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State of New Jersey v. Jose Santos

June 8, 2012


On appeal from Superior Court of New Jersey, Law Division, Ocean County, Indictment No. 08-01-0106.

Per curiam.


Argued October 4, 2011

Before Judges Espinosa and Kennedy.

Defendant was convicted by a jury of second-degree eluding, N.J.S.A. 2C:29-2(b), and disorderly persons shoplifting, N.J.S.A. 2C:20-11, and was sentenced as a persistent offender, N.J.S.A. 2C:44-3(a), to an aggregate term of ten-years imprisonment. He appeals from his convictions and sentence. We affirm.

On the afternoon of August 28, 2007, the Lakewood Police Department received a report of a suspicious person at the Home Depot. Officer Obdulio Serrano, Jr. responded to the scene where he found Richard Campolei, the assistant store manager, standing in front of the store, yelling, "there they are, there they are, they stole from my store." Campolei was pointing at defendant and his fifteen-year-old nephew in the parking lot, walking toward a red, two-door Chevy Cavalier.

Serrano proceeded toward the two males. As he approached, he attempted to get defendant's attention but defendant "completely ignored" him. Serrano pulled on the door handle and banged on the window, saying "Lakewood Police, stop the vehicle, stop the vehicle." Defendant responded by putting the car in reverse and backing up. As the car backed up, the side view mirror hit the top clip of Serrano's magazine belt, ripping the clip and his magazine completely out. Serrano jumped back and watched to see where the vehicle was going. The vehicle stopped and Serrano walked to the front of it, held his hands up and yelled again, "stop the vehicle, stop the vehicle."

Defendant continued to ignore Serrano and put the car into drive. However, another car backed out and blocked defendant's exit from the Home Depot. Serrano approached the vehicle again but defendant backed up again and "just squeal[ed] the tires right around" Serrano and the other vehicle. Defendant went through two stop signs without stopping and exited onto Route 70.

Serrano described defendant's driving as careless, and faster than the fifteen miles per hour speed limit in the parking lot. Once defendant drove onto eastbound Route 70, he cut across three lanes to a concrete barrier and made an illegal U-turn to proceed onto the westbound lanes. Serrano radioed to other police officers, informing them of the direction defendant was heading in, a physical description of him and the car, and the license plate of the vehicle.

Serrano returned to the Home Depot, where he obtained information from Campolei and viewed a video surveillance tape. The videotape, which was received in evidence and played for the jury, showed defendant and his nephew pick up a drill in the store and leave the store. Serrano testified that when he first saw defendant and his nephew, he was able to observe that the nephew was carrying an item bearing the label "DeWalt," a brand of drill.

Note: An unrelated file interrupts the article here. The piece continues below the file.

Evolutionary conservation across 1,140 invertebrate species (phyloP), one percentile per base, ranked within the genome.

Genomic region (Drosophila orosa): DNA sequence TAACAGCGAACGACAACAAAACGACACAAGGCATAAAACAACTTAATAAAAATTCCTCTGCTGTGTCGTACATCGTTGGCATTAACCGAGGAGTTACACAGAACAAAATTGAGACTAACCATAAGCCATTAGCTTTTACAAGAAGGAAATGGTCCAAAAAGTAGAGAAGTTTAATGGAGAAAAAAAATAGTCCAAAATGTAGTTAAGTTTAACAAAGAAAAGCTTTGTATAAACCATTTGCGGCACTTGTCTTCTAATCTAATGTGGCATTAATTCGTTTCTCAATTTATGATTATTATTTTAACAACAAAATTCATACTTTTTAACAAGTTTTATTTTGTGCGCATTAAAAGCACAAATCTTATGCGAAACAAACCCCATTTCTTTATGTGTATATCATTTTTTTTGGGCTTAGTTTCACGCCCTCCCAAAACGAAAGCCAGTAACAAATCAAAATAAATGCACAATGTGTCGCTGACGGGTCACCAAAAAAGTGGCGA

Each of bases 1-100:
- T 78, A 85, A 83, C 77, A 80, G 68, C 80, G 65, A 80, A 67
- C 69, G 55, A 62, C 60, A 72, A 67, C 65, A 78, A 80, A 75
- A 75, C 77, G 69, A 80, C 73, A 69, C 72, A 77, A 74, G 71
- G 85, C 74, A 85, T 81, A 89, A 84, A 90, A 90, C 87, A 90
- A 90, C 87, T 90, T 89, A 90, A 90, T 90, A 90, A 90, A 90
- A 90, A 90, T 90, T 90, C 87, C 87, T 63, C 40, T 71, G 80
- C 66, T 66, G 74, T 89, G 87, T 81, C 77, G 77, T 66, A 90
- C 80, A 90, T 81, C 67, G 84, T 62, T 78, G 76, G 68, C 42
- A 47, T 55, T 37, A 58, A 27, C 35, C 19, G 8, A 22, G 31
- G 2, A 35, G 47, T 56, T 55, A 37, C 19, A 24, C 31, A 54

Serrano testified that, upon returning to police headquarters, he learned defendant's name, that his driving privileges were suspended and that there were multiple warrants outstanding for his arrest. A records check was conducted and Serrano learned that the red Chevy Cavalier was registered to Iris D. Montalvo, defendant's mother.

Approximately one hour after the incident at Home Depot, a male, later identified as defendant, called the Lakewood Police Department. Defendant identified himself as "Jose Montalvo[,]" and said that he "just had an incident at Home Depot." He stated that he took his mother's car and

I went in there and I stole something and I had my nephew with me. He didn't have nothing to do with it and I took off and I'm halfway to New York. I stole my mother's car. I dumped it and I'm out. I'm not turning myself in and I went in there and I boosted a f***in' drill and I didn't wanna' get caught and I'm out and I stole my mother's car and everything.

The dispatcher asked where the car was and defendant replied, "I ain't tellin' you nothin'. I'm using it. I'm driving the car right now and when I get where I'm goin', I'm dumpin' it." When the dispatcher asked why he did not return the car so his mother could have it, defendant replied, "No, no. I ain't, I ain't turning myself in there." He repeatedly tried to exculpate his nephew and said once again that he was not going to turn himself in.

Following defendant's conviction, the trial court granted the State's motion to sentence defendant to an extended term as a persistent offender pursuant to N.J.S.A. 2C:44-3. The court imposed a sentence of ten years on the second-degree eluding charge, a concurrent term of six months on the shoplifting conviction and appropriate fines and penalties.

In his appeal, defendant presents the following issues for our consideration:



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